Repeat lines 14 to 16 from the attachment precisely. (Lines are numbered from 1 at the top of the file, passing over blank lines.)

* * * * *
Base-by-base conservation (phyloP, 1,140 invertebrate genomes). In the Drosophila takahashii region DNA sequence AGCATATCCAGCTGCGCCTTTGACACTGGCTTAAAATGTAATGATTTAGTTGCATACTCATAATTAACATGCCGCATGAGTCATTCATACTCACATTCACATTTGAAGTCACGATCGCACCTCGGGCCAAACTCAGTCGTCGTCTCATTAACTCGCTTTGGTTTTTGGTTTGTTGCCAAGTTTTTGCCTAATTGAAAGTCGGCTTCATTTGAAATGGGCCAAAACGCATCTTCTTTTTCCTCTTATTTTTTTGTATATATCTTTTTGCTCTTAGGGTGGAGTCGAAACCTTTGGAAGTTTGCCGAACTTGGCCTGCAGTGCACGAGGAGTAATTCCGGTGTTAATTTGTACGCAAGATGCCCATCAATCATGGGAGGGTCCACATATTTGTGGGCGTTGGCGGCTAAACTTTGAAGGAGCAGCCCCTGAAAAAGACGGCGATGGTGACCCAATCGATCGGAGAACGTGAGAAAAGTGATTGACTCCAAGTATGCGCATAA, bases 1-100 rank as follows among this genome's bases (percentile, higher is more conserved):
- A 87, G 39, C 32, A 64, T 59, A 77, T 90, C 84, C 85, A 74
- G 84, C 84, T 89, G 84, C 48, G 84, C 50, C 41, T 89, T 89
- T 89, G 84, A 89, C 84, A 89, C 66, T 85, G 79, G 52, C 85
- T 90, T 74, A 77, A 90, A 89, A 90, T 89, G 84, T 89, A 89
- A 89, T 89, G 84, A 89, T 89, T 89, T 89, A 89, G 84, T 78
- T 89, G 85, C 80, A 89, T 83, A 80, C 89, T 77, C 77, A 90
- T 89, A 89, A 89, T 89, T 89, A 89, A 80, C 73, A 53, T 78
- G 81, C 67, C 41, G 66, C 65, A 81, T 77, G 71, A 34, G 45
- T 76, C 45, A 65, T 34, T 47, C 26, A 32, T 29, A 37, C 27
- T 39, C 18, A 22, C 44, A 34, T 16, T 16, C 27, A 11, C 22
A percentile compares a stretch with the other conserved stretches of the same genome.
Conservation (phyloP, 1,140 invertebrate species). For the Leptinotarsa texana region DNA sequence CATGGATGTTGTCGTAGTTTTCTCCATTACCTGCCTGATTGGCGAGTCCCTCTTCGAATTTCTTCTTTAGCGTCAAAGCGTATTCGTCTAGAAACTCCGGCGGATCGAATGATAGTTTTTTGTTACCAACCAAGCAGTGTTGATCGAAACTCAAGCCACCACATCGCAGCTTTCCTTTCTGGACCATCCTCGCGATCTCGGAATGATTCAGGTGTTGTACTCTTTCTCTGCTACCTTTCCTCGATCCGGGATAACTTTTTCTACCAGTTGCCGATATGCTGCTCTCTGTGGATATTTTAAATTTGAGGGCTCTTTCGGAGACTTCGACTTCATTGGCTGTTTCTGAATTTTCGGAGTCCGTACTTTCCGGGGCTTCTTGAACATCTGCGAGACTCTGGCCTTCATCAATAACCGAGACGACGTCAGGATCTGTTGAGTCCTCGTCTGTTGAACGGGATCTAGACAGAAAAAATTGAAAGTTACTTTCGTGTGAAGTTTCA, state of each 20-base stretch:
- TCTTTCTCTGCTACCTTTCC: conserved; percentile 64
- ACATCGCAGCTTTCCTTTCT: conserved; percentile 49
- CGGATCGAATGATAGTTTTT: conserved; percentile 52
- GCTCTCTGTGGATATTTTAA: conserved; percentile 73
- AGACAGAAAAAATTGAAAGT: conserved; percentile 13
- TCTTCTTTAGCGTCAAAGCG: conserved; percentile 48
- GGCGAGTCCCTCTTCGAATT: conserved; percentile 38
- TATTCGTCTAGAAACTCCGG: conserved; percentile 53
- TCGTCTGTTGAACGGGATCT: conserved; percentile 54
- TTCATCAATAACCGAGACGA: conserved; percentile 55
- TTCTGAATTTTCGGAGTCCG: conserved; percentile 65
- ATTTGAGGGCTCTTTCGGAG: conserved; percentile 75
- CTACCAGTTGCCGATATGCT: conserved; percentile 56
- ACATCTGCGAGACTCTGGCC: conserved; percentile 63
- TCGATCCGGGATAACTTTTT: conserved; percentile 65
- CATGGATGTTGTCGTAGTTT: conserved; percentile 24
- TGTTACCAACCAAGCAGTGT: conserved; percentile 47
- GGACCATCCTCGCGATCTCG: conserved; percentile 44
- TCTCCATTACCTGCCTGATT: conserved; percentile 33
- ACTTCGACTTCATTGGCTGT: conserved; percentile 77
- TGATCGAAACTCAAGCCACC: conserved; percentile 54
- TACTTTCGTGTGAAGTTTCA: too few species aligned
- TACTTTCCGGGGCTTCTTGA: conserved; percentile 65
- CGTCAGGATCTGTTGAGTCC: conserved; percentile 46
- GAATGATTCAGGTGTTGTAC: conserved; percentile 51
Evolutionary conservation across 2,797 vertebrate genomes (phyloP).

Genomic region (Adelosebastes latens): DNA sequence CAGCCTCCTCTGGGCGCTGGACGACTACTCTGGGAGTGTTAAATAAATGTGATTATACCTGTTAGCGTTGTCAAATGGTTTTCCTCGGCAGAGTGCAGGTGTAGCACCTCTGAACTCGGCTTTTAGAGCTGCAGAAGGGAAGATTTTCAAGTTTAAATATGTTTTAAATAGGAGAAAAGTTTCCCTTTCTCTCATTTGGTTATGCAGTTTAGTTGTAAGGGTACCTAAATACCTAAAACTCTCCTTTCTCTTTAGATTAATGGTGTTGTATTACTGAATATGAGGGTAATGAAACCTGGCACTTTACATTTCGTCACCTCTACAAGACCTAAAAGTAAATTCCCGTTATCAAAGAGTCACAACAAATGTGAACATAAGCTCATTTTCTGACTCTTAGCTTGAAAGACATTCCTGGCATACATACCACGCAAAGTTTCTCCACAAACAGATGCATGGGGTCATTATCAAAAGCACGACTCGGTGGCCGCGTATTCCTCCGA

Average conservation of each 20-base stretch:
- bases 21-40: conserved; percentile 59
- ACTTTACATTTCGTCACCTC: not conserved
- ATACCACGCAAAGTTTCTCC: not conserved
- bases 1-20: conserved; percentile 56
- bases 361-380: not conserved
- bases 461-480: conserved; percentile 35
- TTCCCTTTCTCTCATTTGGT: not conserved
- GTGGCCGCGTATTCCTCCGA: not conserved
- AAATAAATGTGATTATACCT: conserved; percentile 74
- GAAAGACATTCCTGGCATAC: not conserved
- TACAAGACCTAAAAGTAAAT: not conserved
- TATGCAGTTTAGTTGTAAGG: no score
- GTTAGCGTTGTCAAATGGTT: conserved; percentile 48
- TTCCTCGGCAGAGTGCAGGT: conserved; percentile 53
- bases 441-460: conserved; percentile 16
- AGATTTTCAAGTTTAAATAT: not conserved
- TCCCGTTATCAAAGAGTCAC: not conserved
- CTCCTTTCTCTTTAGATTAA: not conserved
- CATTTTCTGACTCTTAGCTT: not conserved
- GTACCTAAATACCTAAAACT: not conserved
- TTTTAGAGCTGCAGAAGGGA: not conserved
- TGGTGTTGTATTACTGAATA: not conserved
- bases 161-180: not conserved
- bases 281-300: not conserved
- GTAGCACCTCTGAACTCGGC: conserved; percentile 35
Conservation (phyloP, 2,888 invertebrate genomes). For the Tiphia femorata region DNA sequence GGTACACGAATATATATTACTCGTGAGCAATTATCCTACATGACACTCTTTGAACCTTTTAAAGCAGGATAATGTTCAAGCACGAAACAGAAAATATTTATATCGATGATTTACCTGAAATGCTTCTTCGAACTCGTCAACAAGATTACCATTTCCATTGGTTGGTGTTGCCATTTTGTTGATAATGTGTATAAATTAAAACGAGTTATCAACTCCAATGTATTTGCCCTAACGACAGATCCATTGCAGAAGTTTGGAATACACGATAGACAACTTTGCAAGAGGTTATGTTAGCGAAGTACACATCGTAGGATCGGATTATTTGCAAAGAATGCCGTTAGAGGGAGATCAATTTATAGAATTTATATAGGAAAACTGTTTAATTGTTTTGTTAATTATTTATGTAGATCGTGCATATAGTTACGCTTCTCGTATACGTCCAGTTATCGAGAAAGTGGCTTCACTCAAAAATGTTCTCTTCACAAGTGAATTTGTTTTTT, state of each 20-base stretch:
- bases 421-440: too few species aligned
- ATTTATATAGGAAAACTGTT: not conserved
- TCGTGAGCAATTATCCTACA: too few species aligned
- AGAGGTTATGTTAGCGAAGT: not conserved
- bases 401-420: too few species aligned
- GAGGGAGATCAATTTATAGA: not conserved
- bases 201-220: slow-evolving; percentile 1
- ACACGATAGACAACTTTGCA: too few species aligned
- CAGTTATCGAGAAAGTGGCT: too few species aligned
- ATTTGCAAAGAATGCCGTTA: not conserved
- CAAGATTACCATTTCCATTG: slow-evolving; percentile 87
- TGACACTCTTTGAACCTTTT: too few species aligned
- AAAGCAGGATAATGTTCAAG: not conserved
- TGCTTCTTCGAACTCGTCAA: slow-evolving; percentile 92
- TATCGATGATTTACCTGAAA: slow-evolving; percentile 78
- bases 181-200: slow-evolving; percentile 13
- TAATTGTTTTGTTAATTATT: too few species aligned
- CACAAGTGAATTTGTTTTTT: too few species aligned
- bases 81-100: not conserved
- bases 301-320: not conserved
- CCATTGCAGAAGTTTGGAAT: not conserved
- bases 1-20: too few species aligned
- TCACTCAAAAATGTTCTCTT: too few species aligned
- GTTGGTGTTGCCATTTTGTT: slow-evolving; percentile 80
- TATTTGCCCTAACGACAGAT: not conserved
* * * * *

- TCTTTCTCTGCTACCTTTCC: conserved; percentile 64
- ACATCGCAGCTTTCCTTTCT: conserved; percentile 49
- CGGATCGAATGATAGTTTTT: conserved; percentile 52